A revision of an existing guideline consists of revised and updated text. Revised text is new text based on an evidence-based review of the medical literature; updated text is the old guideline text which has been edited by the experts without performing a review of medical literature. Each section of the guideline states what type of revision has taken place. Each chapter of the guideline is structured according to a set format, given below. The purpose of this is to make the guideline transparent, so that each user can see on what literature and considerations the recommendations are based on.

 

Description of the literature

To the greatest extent possible, the answers to the fundamental questions (and therefore the recommendations in this guideline) were based on published scientific research. The articles selected were evaluated by an expert in methodology for their research quality, and graded in proportion to evidence using the following classification system:

 

Classification of research results based on level of evidence

A1

Research   on the effects of diagnostics on clinical outcomes in a prospectively   monitored, well-defined patient group, with a predefined policy based on the   test outcomes to be investigated, or decision analysis research into the   effects of diagnostics on clinical outcomes based on results of a study of   A2-level and sufficient consideration is given to the interdependency of   diagnostic tests.

A2

Research   relative to a reference test, where criteria for the test to be investigated   and for a reference test are predefined, with a good description of the test   and the clinical population to be investigated; this must involve a large   enough series of consecutive patients; predefined upper limits must be used,   and the results of the test and the "gold standard" must be   assessed independently. Interdependence is normally a feature of situations   involving multiple diagnostic tests, and their analysis must be adjusted   accordingly, for example using logistic regression.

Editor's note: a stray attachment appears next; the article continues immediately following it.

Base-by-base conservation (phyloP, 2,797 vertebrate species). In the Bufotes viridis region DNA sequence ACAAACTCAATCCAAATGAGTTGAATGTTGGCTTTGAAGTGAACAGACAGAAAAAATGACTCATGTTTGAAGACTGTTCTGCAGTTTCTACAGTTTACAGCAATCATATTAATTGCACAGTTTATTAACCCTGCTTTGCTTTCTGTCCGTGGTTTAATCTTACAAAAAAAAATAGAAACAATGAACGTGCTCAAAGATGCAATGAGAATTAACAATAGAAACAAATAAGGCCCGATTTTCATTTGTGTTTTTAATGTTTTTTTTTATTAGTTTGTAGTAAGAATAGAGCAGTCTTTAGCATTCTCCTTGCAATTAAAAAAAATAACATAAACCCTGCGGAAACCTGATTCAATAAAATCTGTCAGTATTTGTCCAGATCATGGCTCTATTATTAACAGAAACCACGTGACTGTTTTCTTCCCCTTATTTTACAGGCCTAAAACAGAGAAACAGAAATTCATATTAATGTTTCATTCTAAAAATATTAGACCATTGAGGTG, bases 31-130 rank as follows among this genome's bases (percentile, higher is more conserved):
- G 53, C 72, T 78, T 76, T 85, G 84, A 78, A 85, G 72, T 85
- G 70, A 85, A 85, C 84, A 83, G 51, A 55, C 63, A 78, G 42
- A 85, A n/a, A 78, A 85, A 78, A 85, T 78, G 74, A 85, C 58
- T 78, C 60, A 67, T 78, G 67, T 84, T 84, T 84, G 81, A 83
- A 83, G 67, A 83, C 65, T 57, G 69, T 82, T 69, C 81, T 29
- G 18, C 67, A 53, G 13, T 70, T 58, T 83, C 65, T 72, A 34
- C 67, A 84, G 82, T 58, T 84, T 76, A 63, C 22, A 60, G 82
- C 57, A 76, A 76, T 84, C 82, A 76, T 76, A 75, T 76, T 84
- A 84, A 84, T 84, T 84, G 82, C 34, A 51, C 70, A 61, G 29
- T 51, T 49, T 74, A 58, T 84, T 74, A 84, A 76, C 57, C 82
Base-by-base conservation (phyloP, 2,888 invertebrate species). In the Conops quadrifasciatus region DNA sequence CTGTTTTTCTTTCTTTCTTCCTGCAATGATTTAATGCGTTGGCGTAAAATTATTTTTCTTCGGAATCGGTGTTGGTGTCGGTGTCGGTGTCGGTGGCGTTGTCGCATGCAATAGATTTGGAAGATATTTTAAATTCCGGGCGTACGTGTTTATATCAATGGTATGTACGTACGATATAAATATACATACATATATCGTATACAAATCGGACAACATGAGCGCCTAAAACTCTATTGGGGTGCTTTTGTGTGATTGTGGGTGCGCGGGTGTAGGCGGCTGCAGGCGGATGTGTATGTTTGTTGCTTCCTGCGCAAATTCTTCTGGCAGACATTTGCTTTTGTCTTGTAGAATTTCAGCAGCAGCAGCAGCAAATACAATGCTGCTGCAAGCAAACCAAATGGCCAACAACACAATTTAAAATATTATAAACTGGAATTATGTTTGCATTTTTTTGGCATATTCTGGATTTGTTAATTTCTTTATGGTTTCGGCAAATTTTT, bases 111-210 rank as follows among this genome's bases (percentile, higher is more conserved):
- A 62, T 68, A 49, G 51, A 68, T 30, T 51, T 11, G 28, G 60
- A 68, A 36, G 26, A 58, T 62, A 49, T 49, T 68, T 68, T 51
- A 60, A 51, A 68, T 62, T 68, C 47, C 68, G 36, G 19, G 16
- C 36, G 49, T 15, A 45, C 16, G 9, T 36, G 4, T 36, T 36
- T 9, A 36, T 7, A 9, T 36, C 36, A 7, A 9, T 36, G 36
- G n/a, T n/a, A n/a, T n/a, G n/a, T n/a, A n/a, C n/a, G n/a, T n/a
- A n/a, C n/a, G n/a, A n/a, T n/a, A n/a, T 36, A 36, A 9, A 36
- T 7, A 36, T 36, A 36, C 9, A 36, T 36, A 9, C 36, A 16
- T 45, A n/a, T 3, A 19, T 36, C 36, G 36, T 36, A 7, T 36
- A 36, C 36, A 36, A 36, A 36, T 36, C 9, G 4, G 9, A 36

B

Comparison   with a reference test, description of the test and population researched, but   without the other features mentioned in level A.

C

Non-comparative   trials

D

Opinions   of experts, such as guideline development group members

 

Conclusions

Based on the medical literature, one or more relevant conclusions are made for each section. The most important literature is listed according to the level of evidential strength, allowing conclusions to be drawn based on the level of
evidence. All the medical literature included in the conclusion is described in the bibliography.

 

Classification of conclusions based on literature analysis

1

Based   on 1 systematic review (A1) or at least 2 independent A2 reviews.

2

Based   on at least 2 independent B reviews

3

Based   on 1 level A2 of B research, or any level C research

4

Opinions   of experts, such as guideline development group members

 

Other considerations

Based on the conclusion(s), recommendations are made. However, there are other considerations that contribute to formulation of the recommendation besides literature evidence, such as safety, the patients' preferences, professional expertise, cost-effectiveness, organisational aspects and social consequences. The other considerations are mentioned separately. In this manner, it is clear how the guideline development group arrived at a particular recommendation.

 

Recommendations

The final wording of the recommendation is the result of the scientific conclusion, taking into account the other considerations. The purpose of following this procedure and drawing up the guidelines  in this format is to increase transparency.

 

References

An alphabetical list of literature references can be found at the end of the guideline.

 

All draft texts have been discussed by the guideline development group.

Search strategy

Searches are available upon request. Please contact the Richtlijnendatabase.